This blog post was originally posted on The Child Welfare Advocate Blog by WKU Center for Child Welfare Education and Research on April 14, 2021. 

Kentucky was recognized for the third year in a row as having the highest rate of child maltreatment in the nation.[1] That is an overwhelming statistic and a lot to unpack for those of us who work with families and children. So, what does that mean for advocates?

As an advocate, it means two things to me: (1) Our efforts to raise awareness and ensure child abuse and neglect is being reported are likely working; and (2) We still have a long way to go!

As a social worker, I tend to look at issues through a systems perspective. More specifically, from a micro (immediate environment), meso (community), and macro (cultural and social values) perspective. As an advocate you can work in any of those systems. I work within the macro system and focus on big systems that impact kids and families, including policy.[2]  We can thank Urie Bronfenbrenner for the ecological systems theory that helps shape that thinking. I am going to stay focused on the macro, but will briefly touch on the meso and micro below.

The bad news is child abuse and neglect is a complex issue that necessitates intervention on all three systems. The good news is that advocates have multiple opportunities to engage in the issue and effectively play a role in preventing child abuse and neglect.

Policy can play a big role in child abuse prevention and federal policy, such as the Child Abuse Prevention and Treatment Act (CAPTA), is the reason we know how many child victims of abuse and neglect every state has annually, among many other things.

Macro (Cultural and Social Values)

Changes to policy and regulation are typical on the macro level and are a reflection of the cultural and social values of our lawmakers and their constituents. Just this year, the Kentucky General Assembly demonstrated a commitment to strengthening families and preventing child abuse and neglect a few different ways.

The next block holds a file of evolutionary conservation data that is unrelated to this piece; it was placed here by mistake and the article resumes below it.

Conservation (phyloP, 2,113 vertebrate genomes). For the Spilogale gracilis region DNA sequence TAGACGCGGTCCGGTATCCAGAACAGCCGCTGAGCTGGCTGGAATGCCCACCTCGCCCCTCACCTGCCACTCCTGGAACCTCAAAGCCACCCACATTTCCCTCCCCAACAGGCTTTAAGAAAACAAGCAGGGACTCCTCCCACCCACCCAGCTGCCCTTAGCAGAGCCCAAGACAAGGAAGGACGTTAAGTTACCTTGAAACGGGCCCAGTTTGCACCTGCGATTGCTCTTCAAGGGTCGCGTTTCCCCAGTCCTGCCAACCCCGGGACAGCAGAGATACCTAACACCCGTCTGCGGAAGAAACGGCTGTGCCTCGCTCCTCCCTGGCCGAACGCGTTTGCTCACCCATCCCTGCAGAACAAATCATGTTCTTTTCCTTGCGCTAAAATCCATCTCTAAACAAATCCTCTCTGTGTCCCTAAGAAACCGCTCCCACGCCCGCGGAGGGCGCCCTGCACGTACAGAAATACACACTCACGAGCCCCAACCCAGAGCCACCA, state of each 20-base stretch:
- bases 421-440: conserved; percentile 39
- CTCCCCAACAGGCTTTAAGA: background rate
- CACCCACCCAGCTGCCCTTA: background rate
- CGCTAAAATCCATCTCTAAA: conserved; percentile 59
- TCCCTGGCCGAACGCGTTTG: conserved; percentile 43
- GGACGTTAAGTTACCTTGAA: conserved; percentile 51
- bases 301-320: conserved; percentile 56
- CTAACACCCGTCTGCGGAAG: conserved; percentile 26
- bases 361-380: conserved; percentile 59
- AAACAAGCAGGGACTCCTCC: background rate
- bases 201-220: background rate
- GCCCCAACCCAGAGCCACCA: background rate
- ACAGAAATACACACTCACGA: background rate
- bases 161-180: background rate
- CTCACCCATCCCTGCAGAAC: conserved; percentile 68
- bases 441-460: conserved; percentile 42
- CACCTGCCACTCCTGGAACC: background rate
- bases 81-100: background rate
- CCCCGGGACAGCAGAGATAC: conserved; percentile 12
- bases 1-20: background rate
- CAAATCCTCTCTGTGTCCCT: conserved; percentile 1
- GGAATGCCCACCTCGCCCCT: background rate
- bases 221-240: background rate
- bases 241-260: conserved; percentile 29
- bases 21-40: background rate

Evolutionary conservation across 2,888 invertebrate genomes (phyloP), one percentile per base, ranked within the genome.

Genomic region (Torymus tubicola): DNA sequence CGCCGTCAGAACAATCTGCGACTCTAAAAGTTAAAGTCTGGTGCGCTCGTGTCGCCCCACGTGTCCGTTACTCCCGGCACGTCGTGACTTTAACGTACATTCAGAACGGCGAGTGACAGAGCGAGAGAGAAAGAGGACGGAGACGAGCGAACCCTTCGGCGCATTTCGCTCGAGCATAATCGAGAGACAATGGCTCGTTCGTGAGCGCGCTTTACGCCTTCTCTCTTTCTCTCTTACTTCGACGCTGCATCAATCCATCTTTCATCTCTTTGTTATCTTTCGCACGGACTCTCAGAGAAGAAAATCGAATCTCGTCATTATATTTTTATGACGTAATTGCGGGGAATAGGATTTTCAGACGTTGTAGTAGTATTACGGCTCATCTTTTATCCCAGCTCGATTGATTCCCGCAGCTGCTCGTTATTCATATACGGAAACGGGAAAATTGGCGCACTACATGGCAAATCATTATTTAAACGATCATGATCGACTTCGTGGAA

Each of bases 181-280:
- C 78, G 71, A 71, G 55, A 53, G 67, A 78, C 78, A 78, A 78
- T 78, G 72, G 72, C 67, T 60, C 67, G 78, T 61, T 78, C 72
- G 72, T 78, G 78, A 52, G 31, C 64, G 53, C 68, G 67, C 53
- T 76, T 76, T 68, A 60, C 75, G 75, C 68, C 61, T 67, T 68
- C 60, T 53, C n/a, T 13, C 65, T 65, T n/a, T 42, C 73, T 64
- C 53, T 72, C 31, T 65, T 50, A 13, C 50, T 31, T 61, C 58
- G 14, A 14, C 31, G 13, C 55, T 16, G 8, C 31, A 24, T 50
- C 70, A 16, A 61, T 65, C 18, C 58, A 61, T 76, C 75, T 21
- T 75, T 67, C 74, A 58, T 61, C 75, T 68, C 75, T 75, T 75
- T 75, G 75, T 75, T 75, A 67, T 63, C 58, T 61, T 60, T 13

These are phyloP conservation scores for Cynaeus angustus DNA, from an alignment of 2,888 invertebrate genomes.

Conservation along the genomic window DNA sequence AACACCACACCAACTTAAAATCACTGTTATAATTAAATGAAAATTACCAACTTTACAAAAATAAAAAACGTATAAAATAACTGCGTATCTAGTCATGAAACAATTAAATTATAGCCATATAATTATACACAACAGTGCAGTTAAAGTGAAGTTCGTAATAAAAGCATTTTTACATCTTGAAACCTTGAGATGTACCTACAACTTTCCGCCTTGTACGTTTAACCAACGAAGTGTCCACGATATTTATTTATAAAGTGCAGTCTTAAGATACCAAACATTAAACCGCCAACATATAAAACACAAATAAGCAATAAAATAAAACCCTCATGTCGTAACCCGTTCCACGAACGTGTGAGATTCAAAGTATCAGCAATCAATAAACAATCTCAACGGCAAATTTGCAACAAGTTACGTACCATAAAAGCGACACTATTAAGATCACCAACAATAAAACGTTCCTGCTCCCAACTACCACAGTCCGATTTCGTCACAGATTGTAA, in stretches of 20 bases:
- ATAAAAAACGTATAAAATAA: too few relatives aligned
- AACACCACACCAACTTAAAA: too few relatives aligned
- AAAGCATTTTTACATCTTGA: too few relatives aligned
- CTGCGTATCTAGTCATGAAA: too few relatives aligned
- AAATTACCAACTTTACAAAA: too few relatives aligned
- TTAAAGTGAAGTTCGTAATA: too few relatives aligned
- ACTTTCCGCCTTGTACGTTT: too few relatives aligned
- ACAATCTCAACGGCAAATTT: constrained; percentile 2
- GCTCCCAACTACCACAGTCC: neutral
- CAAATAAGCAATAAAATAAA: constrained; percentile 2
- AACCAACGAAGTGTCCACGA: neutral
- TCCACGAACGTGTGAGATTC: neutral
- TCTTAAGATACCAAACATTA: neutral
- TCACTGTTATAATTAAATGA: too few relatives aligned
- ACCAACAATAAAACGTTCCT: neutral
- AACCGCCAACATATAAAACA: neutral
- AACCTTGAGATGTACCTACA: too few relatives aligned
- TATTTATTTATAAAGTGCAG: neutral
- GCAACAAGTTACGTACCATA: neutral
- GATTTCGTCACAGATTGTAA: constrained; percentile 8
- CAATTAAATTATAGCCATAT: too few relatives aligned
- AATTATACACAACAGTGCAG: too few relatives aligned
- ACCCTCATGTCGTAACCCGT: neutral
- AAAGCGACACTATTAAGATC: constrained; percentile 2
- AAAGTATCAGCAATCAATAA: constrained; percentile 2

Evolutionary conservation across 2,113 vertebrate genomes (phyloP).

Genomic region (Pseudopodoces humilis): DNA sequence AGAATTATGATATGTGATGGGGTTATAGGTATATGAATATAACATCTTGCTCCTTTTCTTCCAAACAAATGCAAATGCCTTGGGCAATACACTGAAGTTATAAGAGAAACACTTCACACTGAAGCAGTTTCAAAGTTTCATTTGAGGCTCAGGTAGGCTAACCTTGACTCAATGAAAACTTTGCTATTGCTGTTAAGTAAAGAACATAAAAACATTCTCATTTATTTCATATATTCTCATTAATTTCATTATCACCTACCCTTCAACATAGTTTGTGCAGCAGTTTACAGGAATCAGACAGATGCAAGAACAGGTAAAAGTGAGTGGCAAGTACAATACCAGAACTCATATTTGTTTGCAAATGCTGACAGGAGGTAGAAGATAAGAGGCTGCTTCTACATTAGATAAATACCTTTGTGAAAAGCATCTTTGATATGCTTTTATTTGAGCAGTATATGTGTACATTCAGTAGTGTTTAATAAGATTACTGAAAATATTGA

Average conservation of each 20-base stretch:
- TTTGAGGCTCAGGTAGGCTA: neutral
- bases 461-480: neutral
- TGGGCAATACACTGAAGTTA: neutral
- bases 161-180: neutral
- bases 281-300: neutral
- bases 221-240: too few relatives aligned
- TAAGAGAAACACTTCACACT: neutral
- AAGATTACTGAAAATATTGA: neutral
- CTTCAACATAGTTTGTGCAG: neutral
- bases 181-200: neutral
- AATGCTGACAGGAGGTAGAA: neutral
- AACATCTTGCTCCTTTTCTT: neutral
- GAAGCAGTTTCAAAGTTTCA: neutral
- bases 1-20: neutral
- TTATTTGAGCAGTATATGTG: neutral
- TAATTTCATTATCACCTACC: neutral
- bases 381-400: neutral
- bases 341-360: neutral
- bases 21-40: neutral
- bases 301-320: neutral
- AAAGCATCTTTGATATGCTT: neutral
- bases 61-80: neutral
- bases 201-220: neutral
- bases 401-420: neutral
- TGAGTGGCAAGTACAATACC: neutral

1. They committed a $20 million appropriation from the General Fund to support prevention and family preservation services, helping us further implement the Family First Prevention Services Act.
  2. The General Assembly passed and the Governor signed HB 472, HB 8, HB 254, SB 64 and SB 66 which collectively create the opportunity for those profoundly affected by child abuse and neglect to create a path toward healing. These measures ensure survivors can seek accountability from their perpetrators with stronger timelines that align with best practices. They ensure clarity around requirements for background checks for those working or volunteering with young people at youth camps. These measures ensure tougher penalties for those who exploit our youngest and most vulnerable through online communication – which is especially important considering the amount of time we know kids are spending online during the pandemic. By signing these bills, the Governor also ensures that organizations who serve children and adults who have experienced sexual abuse or domestic violence can keep their doors open and continue to provide their critical services.